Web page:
Nowadays, every time I visit my grandmothers in India, instead of them making their rajma dishes for me, my parents and I make our fusion rajma dish for them. Not only have they appreciated the role reversal, but they love watching how our family recipe has changed and developed over time, incorporating spices from each side of the family, as well as spices from each country we have lived in. At its core, red kidney bean stew is such a versatile dish, and every culture has put their own twist on it. For a majority of the Western world, the red kidney bean presents itself in the form of the delicious all-time favorite breakfast dish: baked beans. Whereas in Mexico, the red kidney bean is used in popular dishes such as chili con carne. Everywhere I lived and travelled, I tried each countries unique version of the red kidney bean stew. While I enjoyed immersing in their culture, and tasting their exotic take on this delicious dish, my true identity lies with my family’s version of rajma.

Unfortunately, over the past few years, I have found it difficult to travel back to India and spend time with both my grandmothers. I miss them both very much, but thanks to my mum’s frozen food care-packages, my grandmothers don’t seem that far away. Whenever I miss my family back in India, I walk to the fridge and heat up a delicious, bowl of rajma. Tasting each scoop is like traveling back in time to all the countries I have ever lived in, finally landing back to my roots in my grandmothers Punjabi and Maharashtrian recipes. One day, I look forward to seeing how my family’s rajma recipe alters to incorporate the culture of my future life-partner. I am proud of my family’s recipe, and I will cherish the memories that were created because of this dish. Rajma will forever be my identity, culture, and a representation of myself.  



To boil:

  • 1 cup red kidney beans (rajma), washed and soaked overnight
  • 2 bay leaves
  • 8 green cardamom
  • 3 black cardamom
  • 6-8 cloves
  • 1-2 cinnamon sticks
  • 5 cups water

For the masala:

  • 2 small or 1 big onion, grated
  • 1 tbsp ginger paste
  • 1 tbsp garlic paste
  • 2 tbsp oil
  • 1 tsp cumin seeds
  • 3 roma tomatoes
  • 2 tbsp cilantro leaves
  • 3-4 green chillies
  • ½ tsp coriander powder
  • 1 tsp red chilli powder
  • ¼ tsp turmeric powder
  • 1 tsp aamchoor powder
  • 1 tbsp rajma masala/ garam masala
  • 1 tbsp kasoori methi, crushed
  • 1 tbsp clarified butter/ghee, optional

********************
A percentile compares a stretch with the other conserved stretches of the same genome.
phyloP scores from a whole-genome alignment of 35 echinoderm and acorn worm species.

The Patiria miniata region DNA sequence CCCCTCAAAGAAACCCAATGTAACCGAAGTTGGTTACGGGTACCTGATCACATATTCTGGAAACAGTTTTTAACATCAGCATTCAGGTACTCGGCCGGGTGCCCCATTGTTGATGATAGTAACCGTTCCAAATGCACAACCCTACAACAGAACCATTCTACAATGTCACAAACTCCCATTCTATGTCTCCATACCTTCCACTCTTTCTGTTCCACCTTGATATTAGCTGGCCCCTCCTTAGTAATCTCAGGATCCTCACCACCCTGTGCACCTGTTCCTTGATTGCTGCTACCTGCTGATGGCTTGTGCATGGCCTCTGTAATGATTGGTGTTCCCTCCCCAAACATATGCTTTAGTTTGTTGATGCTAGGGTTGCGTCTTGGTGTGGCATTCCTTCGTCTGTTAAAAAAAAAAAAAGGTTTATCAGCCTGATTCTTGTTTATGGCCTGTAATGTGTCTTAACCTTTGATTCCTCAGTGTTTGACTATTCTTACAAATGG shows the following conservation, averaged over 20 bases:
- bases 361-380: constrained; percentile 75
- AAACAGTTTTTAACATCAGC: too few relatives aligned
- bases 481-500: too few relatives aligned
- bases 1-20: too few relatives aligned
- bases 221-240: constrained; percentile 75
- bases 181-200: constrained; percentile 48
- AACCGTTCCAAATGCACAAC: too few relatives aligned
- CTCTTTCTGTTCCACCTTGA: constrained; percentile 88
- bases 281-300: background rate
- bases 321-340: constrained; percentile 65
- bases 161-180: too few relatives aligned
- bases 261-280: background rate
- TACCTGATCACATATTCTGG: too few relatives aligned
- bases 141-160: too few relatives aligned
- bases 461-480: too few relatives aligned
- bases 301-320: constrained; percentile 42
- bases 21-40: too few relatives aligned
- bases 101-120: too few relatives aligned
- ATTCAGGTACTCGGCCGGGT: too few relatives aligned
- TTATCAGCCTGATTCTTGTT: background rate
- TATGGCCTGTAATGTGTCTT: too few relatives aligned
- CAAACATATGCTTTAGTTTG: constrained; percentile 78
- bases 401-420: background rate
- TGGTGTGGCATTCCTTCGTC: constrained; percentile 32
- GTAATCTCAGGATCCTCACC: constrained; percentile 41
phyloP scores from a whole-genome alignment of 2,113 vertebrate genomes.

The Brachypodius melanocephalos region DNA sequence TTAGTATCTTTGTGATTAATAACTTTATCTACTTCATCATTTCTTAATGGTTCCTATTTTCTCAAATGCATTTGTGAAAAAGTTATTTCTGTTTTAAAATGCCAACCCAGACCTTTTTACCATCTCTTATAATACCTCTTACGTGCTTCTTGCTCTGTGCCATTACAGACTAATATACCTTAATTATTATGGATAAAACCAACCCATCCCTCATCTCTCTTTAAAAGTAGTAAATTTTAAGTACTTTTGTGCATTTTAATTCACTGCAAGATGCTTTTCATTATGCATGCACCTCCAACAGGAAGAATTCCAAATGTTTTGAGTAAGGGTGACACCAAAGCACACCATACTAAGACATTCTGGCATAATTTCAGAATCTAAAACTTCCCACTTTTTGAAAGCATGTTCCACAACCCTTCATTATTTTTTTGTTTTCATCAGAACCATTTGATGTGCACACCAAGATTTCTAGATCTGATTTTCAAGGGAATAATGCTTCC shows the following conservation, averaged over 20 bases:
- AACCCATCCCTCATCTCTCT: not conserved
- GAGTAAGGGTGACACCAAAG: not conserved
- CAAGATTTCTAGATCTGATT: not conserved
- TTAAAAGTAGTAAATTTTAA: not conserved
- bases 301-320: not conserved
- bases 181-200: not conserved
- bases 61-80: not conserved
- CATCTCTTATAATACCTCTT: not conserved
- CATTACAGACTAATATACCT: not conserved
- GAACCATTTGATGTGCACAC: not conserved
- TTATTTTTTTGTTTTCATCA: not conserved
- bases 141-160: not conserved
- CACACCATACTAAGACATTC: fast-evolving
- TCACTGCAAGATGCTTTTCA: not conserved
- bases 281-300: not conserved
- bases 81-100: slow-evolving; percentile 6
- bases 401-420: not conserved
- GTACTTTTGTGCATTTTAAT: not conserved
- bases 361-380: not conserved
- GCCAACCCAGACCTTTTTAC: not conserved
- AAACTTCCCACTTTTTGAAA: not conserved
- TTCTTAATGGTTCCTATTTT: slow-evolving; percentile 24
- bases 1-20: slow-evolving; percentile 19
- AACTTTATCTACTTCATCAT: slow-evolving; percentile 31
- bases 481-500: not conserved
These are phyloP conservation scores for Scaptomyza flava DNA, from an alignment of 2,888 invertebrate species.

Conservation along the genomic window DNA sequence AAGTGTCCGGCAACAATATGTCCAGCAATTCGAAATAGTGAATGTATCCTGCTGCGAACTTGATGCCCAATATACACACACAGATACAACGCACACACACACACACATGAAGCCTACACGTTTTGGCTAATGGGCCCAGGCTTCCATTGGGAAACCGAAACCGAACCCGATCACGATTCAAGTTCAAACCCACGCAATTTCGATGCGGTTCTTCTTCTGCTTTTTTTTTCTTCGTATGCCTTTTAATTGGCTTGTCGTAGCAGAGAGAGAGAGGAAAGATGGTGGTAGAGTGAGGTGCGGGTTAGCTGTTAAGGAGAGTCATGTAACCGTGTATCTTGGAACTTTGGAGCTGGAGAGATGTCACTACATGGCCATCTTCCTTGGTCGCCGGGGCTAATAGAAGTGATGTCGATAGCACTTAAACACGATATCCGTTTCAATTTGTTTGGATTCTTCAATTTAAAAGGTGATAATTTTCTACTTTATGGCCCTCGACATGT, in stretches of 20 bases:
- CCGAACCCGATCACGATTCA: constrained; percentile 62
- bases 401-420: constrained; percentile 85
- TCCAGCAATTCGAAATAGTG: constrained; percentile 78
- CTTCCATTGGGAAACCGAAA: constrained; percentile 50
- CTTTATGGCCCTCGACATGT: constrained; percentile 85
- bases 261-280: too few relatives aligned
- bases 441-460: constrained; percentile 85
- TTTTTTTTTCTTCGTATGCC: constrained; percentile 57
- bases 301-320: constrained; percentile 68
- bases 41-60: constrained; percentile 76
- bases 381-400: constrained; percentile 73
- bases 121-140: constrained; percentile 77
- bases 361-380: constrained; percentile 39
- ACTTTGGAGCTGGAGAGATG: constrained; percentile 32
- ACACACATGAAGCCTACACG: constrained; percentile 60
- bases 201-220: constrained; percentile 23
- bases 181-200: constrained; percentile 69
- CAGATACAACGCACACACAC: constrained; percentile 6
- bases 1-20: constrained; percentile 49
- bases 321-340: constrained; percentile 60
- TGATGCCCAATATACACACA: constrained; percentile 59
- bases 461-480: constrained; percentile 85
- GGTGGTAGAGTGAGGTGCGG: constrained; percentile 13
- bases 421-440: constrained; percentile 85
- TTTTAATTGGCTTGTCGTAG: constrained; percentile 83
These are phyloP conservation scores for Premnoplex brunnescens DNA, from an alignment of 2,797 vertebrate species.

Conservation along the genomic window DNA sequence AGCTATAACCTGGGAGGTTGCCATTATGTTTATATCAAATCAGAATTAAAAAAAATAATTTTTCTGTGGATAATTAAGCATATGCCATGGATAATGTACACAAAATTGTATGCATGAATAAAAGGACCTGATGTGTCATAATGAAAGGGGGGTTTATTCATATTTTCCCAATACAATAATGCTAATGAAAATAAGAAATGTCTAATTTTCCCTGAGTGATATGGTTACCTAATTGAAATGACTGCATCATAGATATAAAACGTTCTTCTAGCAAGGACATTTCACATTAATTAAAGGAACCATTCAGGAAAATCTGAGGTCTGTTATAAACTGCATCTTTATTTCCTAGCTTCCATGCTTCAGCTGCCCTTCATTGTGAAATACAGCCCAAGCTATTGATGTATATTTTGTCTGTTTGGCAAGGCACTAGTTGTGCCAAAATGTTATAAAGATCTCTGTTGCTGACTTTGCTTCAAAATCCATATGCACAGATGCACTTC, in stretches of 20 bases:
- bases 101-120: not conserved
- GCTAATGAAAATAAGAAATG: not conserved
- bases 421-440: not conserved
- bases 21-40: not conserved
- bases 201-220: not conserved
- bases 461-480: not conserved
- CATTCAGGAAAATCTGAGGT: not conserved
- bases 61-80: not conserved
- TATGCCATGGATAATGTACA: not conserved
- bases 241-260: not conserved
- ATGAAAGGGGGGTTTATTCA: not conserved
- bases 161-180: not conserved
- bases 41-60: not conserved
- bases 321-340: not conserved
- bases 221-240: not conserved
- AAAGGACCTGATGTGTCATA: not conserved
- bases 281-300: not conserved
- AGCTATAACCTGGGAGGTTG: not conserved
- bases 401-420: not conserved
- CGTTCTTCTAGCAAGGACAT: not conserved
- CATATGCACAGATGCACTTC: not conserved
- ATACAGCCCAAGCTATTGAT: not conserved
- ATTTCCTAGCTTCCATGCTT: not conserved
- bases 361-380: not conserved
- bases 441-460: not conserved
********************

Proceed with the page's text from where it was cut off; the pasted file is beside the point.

For the Kidney beans:

  1. Soak the red kidney beans overnight. Drain the water and wash them. In a pressure cooker, add the red kidney beans, 3.5 cups water, bay leaf, cardamom, black cardamom, cloves and cinnamon stick. Pressure cook with 1 tsp salt till the beans are soft. It usually takes 1-2 whistles for me, but depending on how long you soak the beans and your cooker, it might take more whistles.

The slow cooker version:

  1. If you hate cleaning the pressure cooker like I do, I have now started making this in the slow cooker. I am yet to try a version where I dump everything in the slow cooker and let it do all the work, but I do the final part of the cooking in the slow cooker. I do boil the beans with the whole spices on the stove first for 15 minutes to avoid red bean poisoning. Once boiled, I put them with the spice and water in the slow cooker and cook on high with the cooked masala added.

For the masala:

  1. In a blender, puree together the tomatoes, coriander leaves and the green chillies.
  2. In a wok (kadhai), heat 2 tbsp oil. Add the cumin seeds and let sizzle. Add the grated onions and fry till golden brown, about 8 minutes on medium flame. Add the ginger-garlic paste, turmeric powder, red chilli powder and coriander powder. Sauté for a minute or two on medium flame.
  3. Add the pureed tomato mixture and fry till the oil separates (can take about 15-20 minutes). At this point, you can freeze this masala and use it later.

Putting it all together

  1. Pour the cooked rajma masala in the cooker with the boiled rajma. Mix. Mash some beans with the back of your ladle. Add salt, if necessary. Add the rajma masala/garam masala powder and the amchoor powder, and 1 tbsp ghee (optional). Add the kasoori methi.
  2. Once the masala is poured in with the boiled rajma, you should let cook on medium flame for about 10-15 minutes for all the flavors to be soaked in by the kidney beans.

If using the slow cooker:

  1. Add the rajma masala to the partially boiled beans in the slow cooker. Cook on high for 6 hours.
  2. Garnish with coriander/cilantro leaves. Serve hot with rice and curd.

Recipe courtesy of:

Unfortunately, I do not have any pictures of the rajma my family has cooked, but for your reference, this is a picture of a full preparation of rajma (I wish I could make something that aesthetically pleasing).

Picture credits:

The following is a picture of my Nani (from my mother’s side) and I in our house in Mumbai, India. I am guessing her big smile is from the delicious rajma I just made for her!